Fur, Fortune, and Empire: The Epic History of the Fur Trade in America
by Eric Jay Dolin
Reviewed by Peter Sleeth
The myth of the American fur trade is so imbued with romance that it is easy to forget the real reasons behind the decimation of the natural resources at hand. From John Colter's epic 250-mile sprint -- au natural -- from at first bemused and then enraged Blackfeet Indians to Buffalo Bill Cody's personal killing of 4,280 buffalo in one year, the lore of the fur trade is as endemic to the American story as is that of the 19th-century cowboy.
Eric Jay Dolin's new book, Fur, Fortune, and Empire, The Epic History of the Fur Trade in America, is here to tell the real story behind the men who transformed a continent while in pursuit of pelts. Or, at least as much of the story that can be told in 464 pages.
Fueled by an international business model built on vanity, fur trappers from the 17th century to the late 19th century decimated species ranging from sea otters (so overhunted they are still not recovered in Oregon) to beavers. In doing so, they opened North America to settlement, exploring and mapping the future while expanding national boundaries, particularly in the Northwest. The characters in this drama are at once so outrageous and so admirable that it is no wonder the era has become a stew of fable and truth. Dolin does his job separating the two in his popular history, explaining that the demand for furs for expensive clothing in China and Europe was such an economic driver that even the Pilgrims at Plymouth Colony found themselves propelled into the trade.
At first, Native American tribes benefited. Some countries, notably Britain and France, made an effort to protect the tribes and their territories. Initially, European-born fur trappers did little of the work. Historian Harold Hickerson, Dolin notes, said the Natives became, "a kind of forest proletariat whose production was raw fur and whose wages were drawn in goods."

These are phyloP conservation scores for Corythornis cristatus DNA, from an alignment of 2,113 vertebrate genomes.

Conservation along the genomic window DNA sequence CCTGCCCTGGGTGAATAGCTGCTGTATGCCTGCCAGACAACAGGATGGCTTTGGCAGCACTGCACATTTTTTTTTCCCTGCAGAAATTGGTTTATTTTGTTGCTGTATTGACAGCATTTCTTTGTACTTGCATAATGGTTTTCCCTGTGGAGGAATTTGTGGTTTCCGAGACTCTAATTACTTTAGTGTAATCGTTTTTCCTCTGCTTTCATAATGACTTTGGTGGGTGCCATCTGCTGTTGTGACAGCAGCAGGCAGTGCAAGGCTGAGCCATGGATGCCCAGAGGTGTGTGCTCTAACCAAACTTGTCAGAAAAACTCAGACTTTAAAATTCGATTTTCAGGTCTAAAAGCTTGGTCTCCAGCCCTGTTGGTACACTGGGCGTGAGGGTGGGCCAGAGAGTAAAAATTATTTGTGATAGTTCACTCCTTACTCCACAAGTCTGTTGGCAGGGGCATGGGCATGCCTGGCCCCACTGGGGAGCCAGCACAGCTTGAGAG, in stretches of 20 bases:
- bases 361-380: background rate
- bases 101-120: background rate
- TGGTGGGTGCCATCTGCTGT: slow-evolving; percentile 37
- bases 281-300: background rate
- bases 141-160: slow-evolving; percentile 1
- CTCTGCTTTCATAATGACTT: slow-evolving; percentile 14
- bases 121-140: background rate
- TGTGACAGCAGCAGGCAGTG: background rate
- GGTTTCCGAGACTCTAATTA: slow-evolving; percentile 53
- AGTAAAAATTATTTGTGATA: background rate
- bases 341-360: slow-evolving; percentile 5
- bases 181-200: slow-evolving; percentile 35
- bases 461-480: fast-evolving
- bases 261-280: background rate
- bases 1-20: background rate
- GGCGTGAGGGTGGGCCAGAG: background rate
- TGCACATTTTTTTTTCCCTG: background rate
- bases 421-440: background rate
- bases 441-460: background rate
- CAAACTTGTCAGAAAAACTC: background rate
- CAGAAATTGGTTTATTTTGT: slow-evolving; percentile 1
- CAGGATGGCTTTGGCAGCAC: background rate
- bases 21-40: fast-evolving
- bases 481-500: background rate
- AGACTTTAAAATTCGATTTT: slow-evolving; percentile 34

That all changed rapidly. Soon European-born trappers took over and the consequences could be horrific. Entire regions saw fur-bearing animals disappear. Russian fur traders enslaved Alaskan natives, forcing them to hunt.
The great virtue of the book is in its sweep. While Dolin reveals little that is new in this popular history, his ambition to tell the whole story of the American fur trade brings a depth of understanding to the economic driver the fur trade was that few other authors put forth. Don Berry and others have concentrated their magnificent histories on the Western fur trade, but Dolin is much more ambitious. Fur, Fortune, and Empire illustrates how the business was a vital factor in the development of the Americas from the start. Even the Swedish government tried to for a piece of the action early on.
What is necessarily missed in a such a flyover of nearly 300 years of economic history are the intricacies of the diplomatic and capitalistic relationships among nations, Native American, European and Asian alike, that allowed all of this to happen. To be sure, Dolin labors hard to give context to the slaughter of animals and humans, but, alas, there is so much to tell, much has to be omitted, and at times, the book can read more like a textbook than the product of high-quality research and mostly fine writing Dolin has produced.
Ultimately, Fur, Fortune, and Empire is at once a sad and thrilling tale of the inevitable destruction of resources and cultures in the name of social evolution. That the same story, to varying degrees, continues with the destruction of Amazonian rain forests -- or, to place it in an immediate context, the race for ever deeper and deeper ocean oil well drilling -- makes the lament even more painful.